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Plastic masks and gloves are already clogging up the world’s beaches

‘There could soon be more masks than jellyfish in the Mediterranean’, say environmentalists

Huw Oliver
Written by
Huw Oliver

In these strange and surreal times, there’s been much excited talk of environmental healing as pollution levels drop, air quality duly improves – and, from Barcelona via London to Mumbai, wild animals roam with significantly more abandon.

Yet this unintended boost to the natural world may have been rather fleeting. Already China is reporting that air pollutants are back up to pre-lockdown levels. And now, in a worrying (and frankly, totally preventable) side effect of our bizarre new world order, environmental groups say discarded single-use gloves and face masks are being found washed up on beaches and even deposited on seabeds, the world over.

Many governments – and as of last weekend, the World Health Organisation too – are recommending people wear masks in public to help protect themselves and curb the spread of outbreaks. Many shop and health staff, along with more wary members of the public, are also donning plastic gloves. With increased public health measures set to endure for the foreseeable, millions if not billions of single-use masks and gloves could be thrown away.

As early as March, there were reports that Hong Kong’s beaches were piling up with discarded protective gear. Gary Stokes, of environmental group Oceans Asia, told Reuters at the time: ‘We only have had masks for the last six to eight weeks… we are now seeing the effect on the environment.’

Stokes said that during a litter pick on the territory’s isolated Soko Islands, he found 70 surgical masks over a 100m stretch of beach. When he came back a week later, 30 more had washed up. These single-use masks are often partially made of plastic, which takes centuries to degrade, and can’t be recycled.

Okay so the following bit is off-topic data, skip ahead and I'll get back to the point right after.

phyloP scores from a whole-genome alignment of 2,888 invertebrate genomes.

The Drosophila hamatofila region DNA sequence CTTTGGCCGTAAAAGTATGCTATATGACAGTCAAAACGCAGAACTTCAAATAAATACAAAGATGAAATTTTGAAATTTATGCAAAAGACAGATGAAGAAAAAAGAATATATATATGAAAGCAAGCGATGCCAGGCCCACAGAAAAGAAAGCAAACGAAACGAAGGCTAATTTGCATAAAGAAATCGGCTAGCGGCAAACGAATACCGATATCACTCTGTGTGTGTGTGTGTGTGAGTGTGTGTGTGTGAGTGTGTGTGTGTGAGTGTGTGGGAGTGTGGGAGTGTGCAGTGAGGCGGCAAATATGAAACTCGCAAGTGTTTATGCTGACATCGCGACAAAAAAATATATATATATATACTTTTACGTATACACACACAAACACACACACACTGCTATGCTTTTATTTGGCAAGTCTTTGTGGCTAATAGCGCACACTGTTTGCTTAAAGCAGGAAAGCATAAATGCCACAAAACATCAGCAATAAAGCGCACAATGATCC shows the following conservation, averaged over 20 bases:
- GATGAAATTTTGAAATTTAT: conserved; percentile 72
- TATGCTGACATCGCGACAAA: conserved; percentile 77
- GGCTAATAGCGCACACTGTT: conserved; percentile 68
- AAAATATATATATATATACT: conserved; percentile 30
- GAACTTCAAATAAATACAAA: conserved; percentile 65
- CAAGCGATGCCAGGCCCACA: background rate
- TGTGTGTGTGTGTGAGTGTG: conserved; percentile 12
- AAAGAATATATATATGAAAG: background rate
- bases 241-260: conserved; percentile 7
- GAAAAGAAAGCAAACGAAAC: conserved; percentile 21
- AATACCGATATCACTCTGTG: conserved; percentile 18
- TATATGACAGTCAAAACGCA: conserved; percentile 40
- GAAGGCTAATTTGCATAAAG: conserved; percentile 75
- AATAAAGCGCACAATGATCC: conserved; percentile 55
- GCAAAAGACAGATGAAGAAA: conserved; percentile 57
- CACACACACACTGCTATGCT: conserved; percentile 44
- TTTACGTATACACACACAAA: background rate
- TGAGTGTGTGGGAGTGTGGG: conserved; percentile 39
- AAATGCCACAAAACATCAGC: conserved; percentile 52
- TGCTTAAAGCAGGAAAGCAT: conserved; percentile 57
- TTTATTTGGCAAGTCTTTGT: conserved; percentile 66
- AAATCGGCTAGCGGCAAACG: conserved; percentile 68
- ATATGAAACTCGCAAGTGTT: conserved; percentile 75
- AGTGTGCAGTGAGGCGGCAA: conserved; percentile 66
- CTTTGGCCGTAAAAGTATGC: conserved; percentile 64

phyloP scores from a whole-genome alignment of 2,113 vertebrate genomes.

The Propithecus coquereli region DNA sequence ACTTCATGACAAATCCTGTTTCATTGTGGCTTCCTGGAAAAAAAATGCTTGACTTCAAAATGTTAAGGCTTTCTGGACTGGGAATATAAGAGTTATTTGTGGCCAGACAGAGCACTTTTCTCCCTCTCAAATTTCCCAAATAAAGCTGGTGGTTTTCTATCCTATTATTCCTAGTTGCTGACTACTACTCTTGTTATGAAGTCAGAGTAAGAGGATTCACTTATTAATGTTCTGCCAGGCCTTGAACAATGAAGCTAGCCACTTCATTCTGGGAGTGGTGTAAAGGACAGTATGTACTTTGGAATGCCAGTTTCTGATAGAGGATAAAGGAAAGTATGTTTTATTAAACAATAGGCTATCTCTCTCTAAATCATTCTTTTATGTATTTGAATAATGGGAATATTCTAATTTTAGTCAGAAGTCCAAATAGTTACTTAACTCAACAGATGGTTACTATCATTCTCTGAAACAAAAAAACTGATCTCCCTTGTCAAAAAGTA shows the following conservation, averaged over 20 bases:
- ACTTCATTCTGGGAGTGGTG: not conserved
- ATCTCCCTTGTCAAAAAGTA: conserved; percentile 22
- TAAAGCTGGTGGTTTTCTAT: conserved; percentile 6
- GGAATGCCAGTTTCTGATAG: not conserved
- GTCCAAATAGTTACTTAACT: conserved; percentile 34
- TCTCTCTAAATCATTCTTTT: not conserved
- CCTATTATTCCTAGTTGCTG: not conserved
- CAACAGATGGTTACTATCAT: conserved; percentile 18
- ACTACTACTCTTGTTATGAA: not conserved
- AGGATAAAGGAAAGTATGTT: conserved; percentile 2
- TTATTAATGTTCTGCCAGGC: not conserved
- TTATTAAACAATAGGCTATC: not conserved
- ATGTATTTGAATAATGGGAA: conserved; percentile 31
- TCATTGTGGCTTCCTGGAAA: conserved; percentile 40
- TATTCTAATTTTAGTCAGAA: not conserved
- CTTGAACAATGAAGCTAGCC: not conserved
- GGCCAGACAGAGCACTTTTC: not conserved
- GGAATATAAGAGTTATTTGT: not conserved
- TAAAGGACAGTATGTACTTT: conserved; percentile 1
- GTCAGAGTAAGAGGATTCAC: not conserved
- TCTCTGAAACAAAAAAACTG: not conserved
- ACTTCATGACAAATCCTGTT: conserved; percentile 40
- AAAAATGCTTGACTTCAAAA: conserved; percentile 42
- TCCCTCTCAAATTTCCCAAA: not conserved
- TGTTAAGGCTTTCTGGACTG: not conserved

Three months later, on World Oceans Day, masks and gloves are a common sight on beaches and waterways worldwide. The NGO Opération Mer Propre (Operation Clean Sea) last month released images of a clean-up operation in the Mediterranean during which a diver found ten latex gloves and four surgical masks floating near the seabed.

The group warned that unless people stopped throwing masks and gloves on to roads or pavements (where they will often be pushed into the gutter and washed out into a river or sea), ‘a real ecological disaster’ looms. A spokesperson told Euronews that there could soon be ‘more masks than jellyfish in the waters of the Mediterranean’.

To prevent unnecessary littering, environmental campaigners are suggesting people invest in reusable face masks rather than wear tens or hundreds of the single-use kind. Latex or nitrile gloves should be thrown in landfill, but vinyl gloves can be recycled if you have dedicated plastic collection.

Just yesterday, the French government said it would hike fines for dropping litter following a public outcry over images of masks and gloves floating in the sea. Brune Poirson, a minister for the environment, said fines for littering would almost double from €68 to €135.

As ‘unlockdown’ continues apace and many of us reconnect with the wider world again, the oceans and sealife are as endangered as ever. Howsabout we all do our bit?

As restrictions are eased around the world, experts say the travel industry has to become greener.

This amazing digital art project explores humans’ impact on the planet.

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